3. This Court heard the learned counsel appearing for the appellant as well as the learned Public Prosecutor.

4. The learned counsel appearing for the appellant has raised the following contentions: (i) the trial court was not justified in finding the appellant guilty under Section 55(a) of the Abkari Act relying on the evidence of the official witnesses alone as the two independent witnesses examined turned hostile to the prosecution, (ii) the trial court committed serious error in finding the appellant guilty under Section 55(a) of the Abkari Act in the light of the principles laid down by this Court in the decisions reported in Surendran v. Excise Inspector, 2004(1) K.L.T. 404 and Sudhepan @ Aniyan v. State of Kerala, 2005(2) K.L.D. (Cri) 631, (iii) the search conducted by PW.4 was not in accordance with the provisions of Section 36 of the Abkari Act as the prosecution had not proved that the house in question belonged to the appellant and (iv) the CRL.APPEAL NO.709/2003 3 sentence awarded is excessive.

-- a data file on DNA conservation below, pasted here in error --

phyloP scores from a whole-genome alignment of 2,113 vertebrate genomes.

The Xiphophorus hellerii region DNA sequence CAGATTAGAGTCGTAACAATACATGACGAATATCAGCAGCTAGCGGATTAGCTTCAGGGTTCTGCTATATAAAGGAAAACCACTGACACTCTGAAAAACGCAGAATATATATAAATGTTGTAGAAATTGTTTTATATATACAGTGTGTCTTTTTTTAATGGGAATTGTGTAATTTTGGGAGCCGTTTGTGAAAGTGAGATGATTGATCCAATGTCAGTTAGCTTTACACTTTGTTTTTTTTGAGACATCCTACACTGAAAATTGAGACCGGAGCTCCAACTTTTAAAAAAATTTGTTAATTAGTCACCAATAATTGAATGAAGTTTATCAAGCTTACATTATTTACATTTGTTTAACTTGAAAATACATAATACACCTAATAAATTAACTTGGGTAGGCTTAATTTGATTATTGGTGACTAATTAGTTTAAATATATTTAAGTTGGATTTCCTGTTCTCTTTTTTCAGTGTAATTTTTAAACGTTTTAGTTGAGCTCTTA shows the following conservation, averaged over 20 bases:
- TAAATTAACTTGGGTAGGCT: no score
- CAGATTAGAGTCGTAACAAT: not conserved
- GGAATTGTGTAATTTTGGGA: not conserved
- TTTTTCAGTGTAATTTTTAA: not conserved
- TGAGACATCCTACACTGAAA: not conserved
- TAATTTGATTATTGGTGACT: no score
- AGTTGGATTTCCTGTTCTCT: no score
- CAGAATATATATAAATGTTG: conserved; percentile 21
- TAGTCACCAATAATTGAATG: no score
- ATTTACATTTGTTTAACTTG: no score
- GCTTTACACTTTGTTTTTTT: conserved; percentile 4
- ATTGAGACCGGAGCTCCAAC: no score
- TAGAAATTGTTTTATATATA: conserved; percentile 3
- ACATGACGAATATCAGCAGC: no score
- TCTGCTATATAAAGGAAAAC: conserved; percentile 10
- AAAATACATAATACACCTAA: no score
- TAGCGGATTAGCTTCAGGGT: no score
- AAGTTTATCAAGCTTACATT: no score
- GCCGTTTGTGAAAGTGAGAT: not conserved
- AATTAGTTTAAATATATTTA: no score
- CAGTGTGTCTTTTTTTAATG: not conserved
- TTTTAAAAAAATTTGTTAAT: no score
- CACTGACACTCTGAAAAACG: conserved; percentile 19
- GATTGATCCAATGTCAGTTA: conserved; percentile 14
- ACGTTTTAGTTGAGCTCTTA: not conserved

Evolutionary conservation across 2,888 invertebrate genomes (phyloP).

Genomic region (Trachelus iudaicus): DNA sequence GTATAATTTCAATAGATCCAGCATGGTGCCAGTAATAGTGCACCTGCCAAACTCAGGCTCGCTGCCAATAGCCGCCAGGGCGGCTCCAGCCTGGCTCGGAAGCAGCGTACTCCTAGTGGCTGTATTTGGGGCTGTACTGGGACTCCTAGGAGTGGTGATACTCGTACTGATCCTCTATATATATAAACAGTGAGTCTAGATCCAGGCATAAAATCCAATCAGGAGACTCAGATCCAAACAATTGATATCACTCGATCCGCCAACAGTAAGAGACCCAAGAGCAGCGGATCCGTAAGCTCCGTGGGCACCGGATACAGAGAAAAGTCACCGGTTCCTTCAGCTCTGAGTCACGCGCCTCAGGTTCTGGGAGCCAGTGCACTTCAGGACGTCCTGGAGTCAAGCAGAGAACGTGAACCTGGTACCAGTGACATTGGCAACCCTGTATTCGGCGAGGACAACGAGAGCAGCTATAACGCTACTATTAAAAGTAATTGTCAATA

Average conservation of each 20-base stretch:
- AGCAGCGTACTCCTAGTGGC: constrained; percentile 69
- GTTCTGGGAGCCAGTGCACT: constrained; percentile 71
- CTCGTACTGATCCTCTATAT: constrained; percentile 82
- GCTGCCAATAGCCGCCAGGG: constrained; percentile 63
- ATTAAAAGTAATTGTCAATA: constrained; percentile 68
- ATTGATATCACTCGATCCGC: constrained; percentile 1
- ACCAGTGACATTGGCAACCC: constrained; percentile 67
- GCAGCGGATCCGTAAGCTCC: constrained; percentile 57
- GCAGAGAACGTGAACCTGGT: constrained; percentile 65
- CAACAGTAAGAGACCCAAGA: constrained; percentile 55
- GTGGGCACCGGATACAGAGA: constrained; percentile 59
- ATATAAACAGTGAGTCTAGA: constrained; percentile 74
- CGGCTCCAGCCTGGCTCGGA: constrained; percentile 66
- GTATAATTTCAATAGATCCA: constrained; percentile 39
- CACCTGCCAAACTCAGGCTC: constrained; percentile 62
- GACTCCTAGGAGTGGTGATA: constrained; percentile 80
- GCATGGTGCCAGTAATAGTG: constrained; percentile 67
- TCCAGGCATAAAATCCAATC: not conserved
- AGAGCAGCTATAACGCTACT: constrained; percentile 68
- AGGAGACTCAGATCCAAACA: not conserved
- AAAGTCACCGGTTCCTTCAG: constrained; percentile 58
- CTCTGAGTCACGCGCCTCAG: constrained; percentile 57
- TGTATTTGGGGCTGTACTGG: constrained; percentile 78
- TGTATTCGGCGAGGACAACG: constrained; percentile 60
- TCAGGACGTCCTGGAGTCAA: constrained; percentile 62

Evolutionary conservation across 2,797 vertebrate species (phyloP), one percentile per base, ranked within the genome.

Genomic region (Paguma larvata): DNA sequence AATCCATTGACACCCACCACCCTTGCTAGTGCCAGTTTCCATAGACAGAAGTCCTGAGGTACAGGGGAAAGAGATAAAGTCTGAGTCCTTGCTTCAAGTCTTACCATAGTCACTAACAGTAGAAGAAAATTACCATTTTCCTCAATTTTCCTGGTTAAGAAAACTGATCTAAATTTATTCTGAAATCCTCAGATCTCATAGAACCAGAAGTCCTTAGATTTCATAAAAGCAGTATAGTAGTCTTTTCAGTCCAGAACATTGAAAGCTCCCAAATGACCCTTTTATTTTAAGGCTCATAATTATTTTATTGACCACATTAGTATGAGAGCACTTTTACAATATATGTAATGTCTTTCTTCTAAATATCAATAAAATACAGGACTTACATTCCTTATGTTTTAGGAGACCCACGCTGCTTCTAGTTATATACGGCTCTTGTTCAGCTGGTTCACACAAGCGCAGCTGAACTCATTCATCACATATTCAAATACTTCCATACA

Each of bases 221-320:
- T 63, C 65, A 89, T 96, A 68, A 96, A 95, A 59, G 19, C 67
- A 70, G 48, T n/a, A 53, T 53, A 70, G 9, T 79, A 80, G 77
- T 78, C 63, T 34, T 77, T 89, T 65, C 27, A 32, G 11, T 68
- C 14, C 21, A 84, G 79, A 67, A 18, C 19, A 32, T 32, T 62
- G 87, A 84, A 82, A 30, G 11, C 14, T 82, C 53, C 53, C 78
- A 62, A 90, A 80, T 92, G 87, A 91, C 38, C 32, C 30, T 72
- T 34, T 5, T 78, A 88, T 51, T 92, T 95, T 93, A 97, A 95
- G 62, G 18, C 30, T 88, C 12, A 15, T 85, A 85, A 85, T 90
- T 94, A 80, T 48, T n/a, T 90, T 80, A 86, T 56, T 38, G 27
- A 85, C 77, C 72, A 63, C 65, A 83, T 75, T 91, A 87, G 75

5. The trial court mainly relied on the evidence of PWs.3 and 4 to find the appellant guilty of the charges levelled against him. PW.4 was the Excise Inspector who detected the offence. He stated before the court below that on getting information that the accused was engaged in selling arrack in his house, he prepared a search memo , sent it to the court and went to the house of the accused. He further stated that he conducted search of the house of the appellant in the presence of independent witnesses and found MO.1 plastic cover containing 15 packets of arrack. PW.4 further stated that the contents of two packets were taken as sample, the contraband articles were seized as per Ext.P1 seizure mahazar and the accused was arrested and produced before the Excise Range office along with the contraband articles. PW.3 was the Preventive Officer who had accompanied PW.3 on the date of the incident. He stated that when the excise party reached the house of the accused, the accused was sitting on a cot inside the room and that the accused was informed regarding the intention to conduct the search. He corroborated the evidence of PW.4 in all material particulars. The Excise Inspector who was examined as PW.5 stated that he conducted investigation of the case. He also stated that he proved Ext.P6 chemical analysis report which showed that the sample CRL.APPEAL NO.709/2003 4 contained 19.74% by volume of ethyl alcohol.